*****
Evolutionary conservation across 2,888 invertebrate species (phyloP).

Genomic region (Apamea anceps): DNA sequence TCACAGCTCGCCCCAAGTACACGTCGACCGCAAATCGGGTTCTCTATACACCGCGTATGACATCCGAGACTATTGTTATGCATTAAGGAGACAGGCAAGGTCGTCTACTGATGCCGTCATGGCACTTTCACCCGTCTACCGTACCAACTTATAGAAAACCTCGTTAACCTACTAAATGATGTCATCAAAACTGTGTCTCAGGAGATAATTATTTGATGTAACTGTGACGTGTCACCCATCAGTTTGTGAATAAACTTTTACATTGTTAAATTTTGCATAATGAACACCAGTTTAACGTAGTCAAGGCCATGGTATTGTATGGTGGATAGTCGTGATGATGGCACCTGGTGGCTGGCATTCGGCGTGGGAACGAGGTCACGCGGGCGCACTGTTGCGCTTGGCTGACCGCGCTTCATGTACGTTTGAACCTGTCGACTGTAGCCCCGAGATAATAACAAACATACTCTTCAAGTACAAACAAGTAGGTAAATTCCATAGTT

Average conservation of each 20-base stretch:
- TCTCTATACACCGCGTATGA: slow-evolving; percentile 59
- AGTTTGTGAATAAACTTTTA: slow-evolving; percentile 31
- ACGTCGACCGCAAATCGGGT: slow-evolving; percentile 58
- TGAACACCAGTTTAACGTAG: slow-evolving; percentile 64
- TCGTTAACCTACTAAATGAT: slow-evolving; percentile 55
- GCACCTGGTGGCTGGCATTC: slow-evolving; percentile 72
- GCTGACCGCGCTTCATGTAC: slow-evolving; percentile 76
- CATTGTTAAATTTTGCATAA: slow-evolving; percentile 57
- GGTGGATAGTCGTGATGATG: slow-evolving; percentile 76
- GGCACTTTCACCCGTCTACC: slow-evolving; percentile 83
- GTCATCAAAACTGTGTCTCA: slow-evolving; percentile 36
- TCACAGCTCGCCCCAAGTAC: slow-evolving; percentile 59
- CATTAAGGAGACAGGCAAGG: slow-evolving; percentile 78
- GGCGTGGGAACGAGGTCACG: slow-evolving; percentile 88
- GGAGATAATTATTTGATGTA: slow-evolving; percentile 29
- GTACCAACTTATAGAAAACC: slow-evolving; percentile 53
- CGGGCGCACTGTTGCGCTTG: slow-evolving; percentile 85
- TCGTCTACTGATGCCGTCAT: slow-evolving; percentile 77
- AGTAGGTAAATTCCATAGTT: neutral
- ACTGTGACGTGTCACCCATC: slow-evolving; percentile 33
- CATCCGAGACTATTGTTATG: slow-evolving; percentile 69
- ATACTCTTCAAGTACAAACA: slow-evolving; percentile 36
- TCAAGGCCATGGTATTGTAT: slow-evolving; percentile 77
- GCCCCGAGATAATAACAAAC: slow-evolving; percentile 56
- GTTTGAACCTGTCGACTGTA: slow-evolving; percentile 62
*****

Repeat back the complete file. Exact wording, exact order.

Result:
Evolutionary conservation across 2,888 invertebrate species (phyloP).

Genomic region (Apamea anceps): DNA sequence TCACAGCTCGCCCCAAGTACACGTCGACCGCAAATCGGGTTCTCTATACACCGCGTATGACATCCGAGACTATTGTTATGCATTAAGGAGACAGGCAAGGTCGTCTACTGATGCCGTCATGGCACTTTCACCCGTCTACCGTACCAACTTATAGAAAACCTCGTTAACCTACTAAATGATGTCATCAAAACTGTGTCTCAGGAGATAATTATTTGATGTAACTGTGACGTGTCACCCATCAGTTTGTGAATAAACTTTTACATTGTTAAATTTTGCATAATGAACACCAGTTTAACGTAGTCAAGGCCATGGTATTGTATGGTGGATAGTCGTGATGATGGCACCTGGTGGCTGGCATTCGGCGTGGGAACGAGGTCACGCGGGCGCACTGTTGCGCTTGGCTGACCGCGCTTCATGTACGTTTGAACCTGTCGACTGTAGCCCCGAGATAATAACAAACATACTCTTCAAGTACAAACAAGTAGGTAAATTCCATAGTT

Average conservation of each 20-base stretch:
- TCTCTATACACCGCGTATGA: slow-evolving; percentile 59
- AGTTTGTGAATAAACTTTTA: slow-evolving; percentile 31
- ACGTCGACCGCAAATCGGGT: slow-evolving; percentile 58
- TGAACACCAGTTTAACGTAG: slow-evolving; percentile 64
- TCGTTAACCTACTAAATGAT: slow-evolving; percentile 55
- GCACCTGGTGGCTGGCATTC: slow-evolving; percentile 72
- GCTGACCGCGCTTCATGTAC: slow-evolving; percentile 76
- CATTGTTAAATTTTGCATAA: slow-evolving; percentile 57
- GGTGGATAGTCGTGATGATG: slow-evolving; percentile 76
- GGCACTTTCACCCGTCTACC: slow-evolving; percentile 83
- GTCATCAAAACTGTGTCTCA: slow-evolving; percentile 36
- TCACAGCTCGCCCCAAGTAC: slow-evolving; percentile 59
- CATTAAGGAGACAGGCAAGG: slow-evolving; percentile 78
- GGCGTGGGAACGAGGTCACG: slow-evolving; percentile 88
- GGAGATAATTATTTGATGTA: slow-evolving; percentile 29
- GTACCAACTTATAGAAAACC: slow-evolving; percentile 53
- CGGGCGCACTGTTGCGCTTG: slow-evolving; percentile 85
- TCGTCTACTGATGCCGTCAT: slow-evolving; percentile 77
- AGTAGGTAAATTCCATAGTT: neutral
- ACTGTGACGTGTCACCCATC: slow-evolving; percentile 33
- CATCCGAGACTATTGTTATG: slow-evolving; percentile 69
- ATACTCTTCAAGTACAAACA: slow-evolving; percentile 36
- TCAAGGCCATGGTATTGTAT: slow-evolving; percentile 77
- GCCCCGAGATAATAACAAAC: slow-evolving; percentile 56
- GTTTGAACCTGTCGACTGTA: slow-evolving; percentile 62